Every two years, the ACRL Research Planning and Review Committee releases an environmental scan of higher education, including developments with the potential for continuing impact on academic libraries. The 2015 environmental scan provides a broad review of the current higher education landscape, with special focus on the state of academic and research libraries. The document builds on earlier ACRL reports, including the Top Ten Trends in Academic Libraries. The 2015 environmental scan is freely available on the ACRL website at www.ala.org/acrl/files/publications/whitepapers/EnvironmentalScan15.pdf.

SALALM reaches a new milestone

This year marks the 60th anniversary of the founding of the Seminar on the Acquisition of Latin American Library Materials (SALALM). As the professional association of librarians in the Latin American Studies field, SALALM’s primary missions are the control and dissemination of bibliographic information about all types of Latin American publications, the development of library collections of Latin Americana in support of educational research, and the promotion of cooperative efforts to achieve better library services.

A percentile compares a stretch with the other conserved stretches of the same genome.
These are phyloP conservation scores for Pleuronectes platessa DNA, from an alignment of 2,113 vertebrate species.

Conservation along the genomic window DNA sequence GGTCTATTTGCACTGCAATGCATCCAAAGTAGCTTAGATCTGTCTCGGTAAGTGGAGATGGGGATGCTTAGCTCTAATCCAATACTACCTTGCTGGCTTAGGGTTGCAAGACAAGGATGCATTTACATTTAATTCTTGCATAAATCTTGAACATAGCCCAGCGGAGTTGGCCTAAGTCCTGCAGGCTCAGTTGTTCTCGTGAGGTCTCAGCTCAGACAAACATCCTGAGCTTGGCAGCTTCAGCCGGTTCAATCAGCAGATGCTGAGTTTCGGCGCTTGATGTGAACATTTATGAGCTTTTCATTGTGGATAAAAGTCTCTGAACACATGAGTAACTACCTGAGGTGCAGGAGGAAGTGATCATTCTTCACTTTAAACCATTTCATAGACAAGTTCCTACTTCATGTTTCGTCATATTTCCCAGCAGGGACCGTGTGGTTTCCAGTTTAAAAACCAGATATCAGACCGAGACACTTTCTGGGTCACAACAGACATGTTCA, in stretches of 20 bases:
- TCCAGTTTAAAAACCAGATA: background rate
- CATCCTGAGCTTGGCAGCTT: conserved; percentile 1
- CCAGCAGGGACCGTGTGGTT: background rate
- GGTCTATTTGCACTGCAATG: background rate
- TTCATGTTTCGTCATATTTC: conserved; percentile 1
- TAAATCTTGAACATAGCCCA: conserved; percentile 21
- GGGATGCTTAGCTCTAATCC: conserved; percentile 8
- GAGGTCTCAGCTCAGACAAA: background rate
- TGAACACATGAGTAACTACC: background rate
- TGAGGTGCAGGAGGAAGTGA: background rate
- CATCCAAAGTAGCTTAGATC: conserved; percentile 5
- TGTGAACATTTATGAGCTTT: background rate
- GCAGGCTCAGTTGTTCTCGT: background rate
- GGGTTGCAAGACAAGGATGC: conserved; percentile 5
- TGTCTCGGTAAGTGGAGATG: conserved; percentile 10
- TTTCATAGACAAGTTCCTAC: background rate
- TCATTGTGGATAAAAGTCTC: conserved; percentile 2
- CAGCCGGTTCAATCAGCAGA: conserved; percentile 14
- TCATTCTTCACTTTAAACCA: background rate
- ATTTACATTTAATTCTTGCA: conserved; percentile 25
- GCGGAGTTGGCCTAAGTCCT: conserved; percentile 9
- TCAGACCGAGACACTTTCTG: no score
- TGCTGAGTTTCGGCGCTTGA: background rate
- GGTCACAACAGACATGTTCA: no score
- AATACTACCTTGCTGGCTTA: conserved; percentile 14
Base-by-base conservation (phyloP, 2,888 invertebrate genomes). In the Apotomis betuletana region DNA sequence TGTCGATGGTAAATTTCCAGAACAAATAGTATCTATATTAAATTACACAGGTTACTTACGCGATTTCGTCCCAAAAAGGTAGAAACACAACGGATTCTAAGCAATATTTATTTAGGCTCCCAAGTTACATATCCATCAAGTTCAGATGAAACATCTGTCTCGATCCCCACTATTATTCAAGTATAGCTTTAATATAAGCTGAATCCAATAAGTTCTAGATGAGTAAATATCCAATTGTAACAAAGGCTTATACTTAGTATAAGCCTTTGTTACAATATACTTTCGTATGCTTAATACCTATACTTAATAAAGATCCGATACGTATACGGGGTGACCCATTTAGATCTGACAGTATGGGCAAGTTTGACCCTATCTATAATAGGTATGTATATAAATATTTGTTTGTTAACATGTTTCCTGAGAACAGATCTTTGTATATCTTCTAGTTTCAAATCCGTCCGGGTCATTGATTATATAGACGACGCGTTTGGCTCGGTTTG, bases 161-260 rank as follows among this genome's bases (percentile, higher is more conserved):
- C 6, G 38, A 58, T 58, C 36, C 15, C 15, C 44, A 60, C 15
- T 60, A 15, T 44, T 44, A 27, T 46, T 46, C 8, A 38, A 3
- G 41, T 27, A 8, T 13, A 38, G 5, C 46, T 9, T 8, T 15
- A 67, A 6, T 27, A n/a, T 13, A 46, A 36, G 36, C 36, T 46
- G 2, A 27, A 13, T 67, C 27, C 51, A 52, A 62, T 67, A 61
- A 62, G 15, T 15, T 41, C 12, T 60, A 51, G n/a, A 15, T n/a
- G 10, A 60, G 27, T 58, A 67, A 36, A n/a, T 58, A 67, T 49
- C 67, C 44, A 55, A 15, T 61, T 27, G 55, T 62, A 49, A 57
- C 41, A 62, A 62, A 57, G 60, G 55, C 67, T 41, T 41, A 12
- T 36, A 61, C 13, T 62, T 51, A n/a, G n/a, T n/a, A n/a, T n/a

Brazil will be the core theme of the SALALM LX conference program: “Brazil in the World, the World in Brazil: Research Trends and Library Resources.” Taking Brazil as the core theme, SALALM LX will explore the role of the research library within the current internationalization agenda of North American universities.

Hosted by Princeton University Library and the Program in Latin American Studies at Princeton, SALALM LX will take place June 13–17, 2015.

For more information on this year’s conference, please visit http://salalm.org/Conf/.

ACRL endorses AAUP Statement on Trigger Warnings

At a recent Executive Committee Meeting, the ACRL Board of Directors endorsed the American Association of University Professors (AAUP) Statement on Trigger Warnings. The board had been solicited by AAUP’s Committee A on Academic Freedom and Tenure during the drafting of the statement. The full statement is available at www.aaup.org/report/trigger-warnings

JSTOR offers DRM-free, unlimited-user e-book access